• ’Tis greatest now, and to destruction
  • Nearest; There’s no pause at perfection,
  • Greatness a period hath, but hath no station.
  • XXXV.
  • Two little fishes whom he never harm’d,
  • Nor fed on their kind, two not thoroughly arm’d
  • With hope that they could kill him, nor could do
  • Good to themselves by his death (they did not eat
  • His flesh, nor suck those oils, which thence outstreat [flowed out])
  • Conspir’d against him, and it might undo
  • The plot of all, that the plotters were two,
  • But that they fishes were, and could not speak.
  • How shall a Tyrant wise strong projects break,
  • If wretches can on them the common anger wreak?
  • XXXVI.
  • The flail-finn’d Thresher, and steel-beak’d Sword-fish
  • Only attempt to do what all do wish.
  • The Thresher backs him, and to beat begins;
  • The sluggard Whale yields to oppression,
  • And t’hide himself from shame and danger, down
  • Begins to sink; the Swordfish upward spins,
  • And gores him with his beak; his staff-like fins,
  • So well the one, his sword the other plies,
  • That now a scoff, and prey, this tyrant dyes,
  • And (his own dole) feeds with himself all companies.
  • Who will revenge his death? or who will call
  • Those to account, that thought and wrought his fall?
  • The heirs of slain kings, we see are often so
  • Transported with the joy of what they get,
  • That they, revenge and obsequies forget,
  • Nor will against such men the people go,
  • Because he’s now dead to whom they should show
  • Love in that act. Some kings by vice being grown
  • So needy of subjects[’] love, that of their own
  • They think they lose, if love be to the dead Prince shown.
John Donne, “Infinitati Sacrum, 16. Augusti 1601. Metempsychosis. Poêma Satyricon,” in Poems, by J.D. With elegies on the authors death (1633)., with spelling and punctuation modernized by Aylin Malcolm.

The ocean’s perils could take many forms, and even small fish could prove dangerous for mariners. Many writers before Pulter warned of the remora or echeneis, which allegedly fastened itself to boats, thus impeding or halting their movement. Pliny the Elder went so far as to attribute Mark Antony’s failure at the Battle of Actium, and thus the end of the Roman Republic, to the echeneis:

Pliny the Elder, The Historie of the World

Certes, reported it is that in the naval battle before Actium, wherein Antonius and Cleopatra the queen were defeated by Augustus, one of these fishes stayed the admiral ship wherein M. Antonius was, at what time he made all the haste and means he could devise with help of oars, to encourage his people from ship to ship, and could not prevail, until he was forced to abandon the said admiral and go into another galley. Meanwhile the armada of Augustus Caesar, seeing this disorder, charged with greater violence, and soon invested the fleet of Antonie.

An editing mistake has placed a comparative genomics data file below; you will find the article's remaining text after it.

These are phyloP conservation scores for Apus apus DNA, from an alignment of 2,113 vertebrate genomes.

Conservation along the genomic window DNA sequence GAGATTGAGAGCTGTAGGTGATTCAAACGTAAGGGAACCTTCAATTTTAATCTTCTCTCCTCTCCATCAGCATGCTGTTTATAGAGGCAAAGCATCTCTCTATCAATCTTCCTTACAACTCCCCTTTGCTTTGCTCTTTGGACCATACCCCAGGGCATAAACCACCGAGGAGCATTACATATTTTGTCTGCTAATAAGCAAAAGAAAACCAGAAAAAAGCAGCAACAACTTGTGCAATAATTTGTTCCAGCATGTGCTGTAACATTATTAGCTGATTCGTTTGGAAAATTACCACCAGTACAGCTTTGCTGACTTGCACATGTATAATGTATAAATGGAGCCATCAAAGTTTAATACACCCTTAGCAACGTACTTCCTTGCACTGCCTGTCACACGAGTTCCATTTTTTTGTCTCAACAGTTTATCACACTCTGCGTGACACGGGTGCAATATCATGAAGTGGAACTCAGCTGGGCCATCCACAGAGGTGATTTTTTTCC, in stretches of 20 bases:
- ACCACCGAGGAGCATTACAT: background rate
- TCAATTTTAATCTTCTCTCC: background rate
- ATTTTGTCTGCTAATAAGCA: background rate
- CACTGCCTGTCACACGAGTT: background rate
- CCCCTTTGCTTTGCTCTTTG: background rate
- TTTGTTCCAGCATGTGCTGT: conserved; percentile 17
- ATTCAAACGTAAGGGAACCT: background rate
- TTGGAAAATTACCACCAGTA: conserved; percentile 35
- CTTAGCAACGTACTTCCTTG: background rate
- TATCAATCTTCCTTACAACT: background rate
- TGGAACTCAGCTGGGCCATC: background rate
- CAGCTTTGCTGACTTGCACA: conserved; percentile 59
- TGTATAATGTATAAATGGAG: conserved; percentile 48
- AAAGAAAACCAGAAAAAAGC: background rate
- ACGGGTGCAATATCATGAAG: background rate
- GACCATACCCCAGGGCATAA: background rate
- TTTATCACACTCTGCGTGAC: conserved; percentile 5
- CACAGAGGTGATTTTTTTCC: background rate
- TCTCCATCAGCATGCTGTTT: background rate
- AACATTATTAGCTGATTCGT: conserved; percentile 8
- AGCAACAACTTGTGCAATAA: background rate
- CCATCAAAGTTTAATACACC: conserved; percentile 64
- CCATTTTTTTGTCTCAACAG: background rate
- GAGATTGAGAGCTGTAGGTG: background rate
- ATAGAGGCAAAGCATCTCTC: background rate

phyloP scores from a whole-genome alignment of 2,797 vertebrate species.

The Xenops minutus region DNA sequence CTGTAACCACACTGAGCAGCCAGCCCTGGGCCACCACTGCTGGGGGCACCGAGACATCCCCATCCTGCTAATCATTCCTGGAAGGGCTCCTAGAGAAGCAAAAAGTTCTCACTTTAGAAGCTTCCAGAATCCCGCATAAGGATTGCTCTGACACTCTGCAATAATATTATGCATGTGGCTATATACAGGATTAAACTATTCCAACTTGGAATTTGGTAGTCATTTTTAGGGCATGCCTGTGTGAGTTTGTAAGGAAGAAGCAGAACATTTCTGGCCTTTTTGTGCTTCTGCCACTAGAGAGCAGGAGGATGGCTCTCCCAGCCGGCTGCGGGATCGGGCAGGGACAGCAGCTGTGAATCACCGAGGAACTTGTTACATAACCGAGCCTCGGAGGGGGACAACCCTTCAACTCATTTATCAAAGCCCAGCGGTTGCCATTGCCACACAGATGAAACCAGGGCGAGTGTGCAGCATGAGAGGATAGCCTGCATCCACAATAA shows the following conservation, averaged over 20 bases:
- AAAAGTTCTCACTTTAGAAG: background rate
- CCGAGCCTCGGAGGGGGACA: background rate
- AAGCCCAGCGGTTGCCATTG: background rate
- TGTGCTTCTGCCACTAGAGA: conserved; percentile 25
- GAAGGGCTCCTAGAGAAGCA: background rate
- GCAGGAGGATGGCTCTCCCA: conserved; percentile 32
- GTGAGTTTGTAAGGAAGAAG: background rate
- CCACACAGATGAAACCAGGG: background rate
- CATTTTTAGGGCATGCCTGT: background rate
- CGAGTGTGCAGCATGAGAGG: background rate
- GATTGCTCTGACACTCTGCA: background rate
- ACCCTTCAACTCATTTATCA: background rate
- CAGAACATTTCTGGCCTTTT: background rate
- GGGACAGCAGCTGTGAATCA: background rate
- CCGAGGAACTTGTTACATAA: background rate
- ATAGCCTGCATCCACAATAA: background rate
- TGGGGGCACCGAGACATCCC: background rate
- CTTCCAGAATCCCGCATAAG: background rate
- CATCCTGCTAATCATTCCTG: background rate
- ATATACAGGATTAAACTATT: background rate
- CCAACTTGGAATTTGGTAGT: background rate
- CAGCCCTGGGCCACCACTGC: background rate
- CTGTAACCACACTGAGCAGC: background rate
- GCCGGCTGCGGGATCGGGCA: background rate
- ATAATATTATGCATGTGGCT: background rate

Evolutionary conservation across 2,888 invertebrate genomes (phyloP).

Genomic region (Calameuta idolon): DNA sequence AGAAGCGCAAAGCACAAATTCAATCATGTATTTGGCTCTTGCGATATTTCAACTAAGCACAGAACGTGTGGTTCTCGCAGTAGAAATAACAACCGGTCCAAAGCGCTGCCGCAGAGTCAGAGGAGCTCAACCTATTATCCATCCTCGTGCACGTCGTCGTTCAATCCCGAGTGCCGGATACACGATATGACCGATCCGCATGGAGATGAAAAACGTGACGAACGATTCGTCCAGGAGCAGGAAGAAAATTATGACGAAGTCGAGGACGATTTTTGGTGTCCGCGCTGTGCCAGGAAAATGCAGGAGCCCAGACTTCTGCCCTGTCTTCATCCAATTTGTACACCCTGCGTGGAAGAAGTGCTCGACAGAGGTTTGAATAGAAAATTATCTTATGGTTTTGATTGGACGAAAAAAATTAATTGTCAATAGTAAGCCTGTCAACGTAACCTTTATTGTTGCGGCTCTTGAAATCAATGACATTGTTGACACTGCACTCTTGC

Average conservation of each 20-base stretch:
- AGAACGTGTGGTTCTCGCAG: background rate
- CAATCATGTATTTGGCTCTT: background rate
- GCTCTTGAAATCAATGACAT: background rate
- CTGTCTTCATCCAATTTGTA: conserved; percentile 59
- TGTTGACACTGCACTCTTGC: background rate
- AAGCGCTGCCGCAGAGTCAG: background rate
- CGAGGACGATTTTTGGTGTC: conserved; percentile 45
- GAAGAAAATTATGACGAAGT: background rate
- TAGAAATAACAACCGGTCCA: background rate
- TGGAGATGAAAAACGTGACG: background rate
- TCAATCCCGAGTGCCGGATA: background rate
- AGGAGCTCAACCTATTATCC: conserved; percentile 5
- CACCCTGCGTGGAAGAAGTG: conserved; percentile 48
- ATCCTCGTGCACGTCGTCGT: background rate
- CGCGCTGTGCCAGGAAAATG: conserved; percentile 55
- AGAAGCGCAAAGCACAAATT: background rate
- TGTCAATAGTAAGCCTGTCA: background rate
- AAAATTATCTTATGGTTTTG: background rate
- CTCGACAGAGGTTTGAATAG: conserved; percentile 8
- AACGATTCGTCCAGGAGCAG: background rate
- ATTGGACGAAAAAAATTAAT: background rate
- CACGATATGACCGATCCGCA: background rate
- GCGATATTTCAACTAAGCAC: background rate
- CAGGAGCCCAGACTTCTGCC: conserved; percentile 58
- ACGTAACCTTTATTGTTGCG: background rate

Pliny the Elder, The Historie of the World, trans. Philemon Holland, vol. 2 (London: Adam Islip, 1601), 32.1, p. 426, with spelling and punctuation modernized by Aylin Malcolm.

Remoras appear in many early modern texts, including this illustration from Andrea Alciato's Emblemata, a compilation of Latin verses and accompanying woodcuts first published in 1531. Alciato’s collection was the first European “emblem book,” a genre that had become popular by Hester Pulter’s lifetime.

A remora latched onto the stern of a ship.

Andrea Alciato, Emblemi di Andrea Alciato, Huomo Chiarissimo, dal Latino nel Vulgare Italiano Ridotti… (Padua: P. P. Tozzi, 1626), p. 117. The Getty Research Institute, Public Domain.

While it is true that remoras readily attach themselves to boats, marine animals, and even nearby humans, using their membranous dorsal fins to generate suction, ecologists now believe that in most cases, remoras do not significantly impair their hosts’ navigational abilities. Instead, the remora’s relationship to its host may be an example of commensalism (a symbiotic relationship in which one individual benefits and the other is not harmed) or mutualism (symbiosis benefitting both parties), as the remora may clean parasites and dead skin cells off its host’s body. Common remora hosts include sharks, whales, rays, and sea turtles.

A remora latched onto the shell of a sea turtle.

actor212, “Turtle & Remora Close Up,” distributed under a CC BY-NC-ND 2.0 license.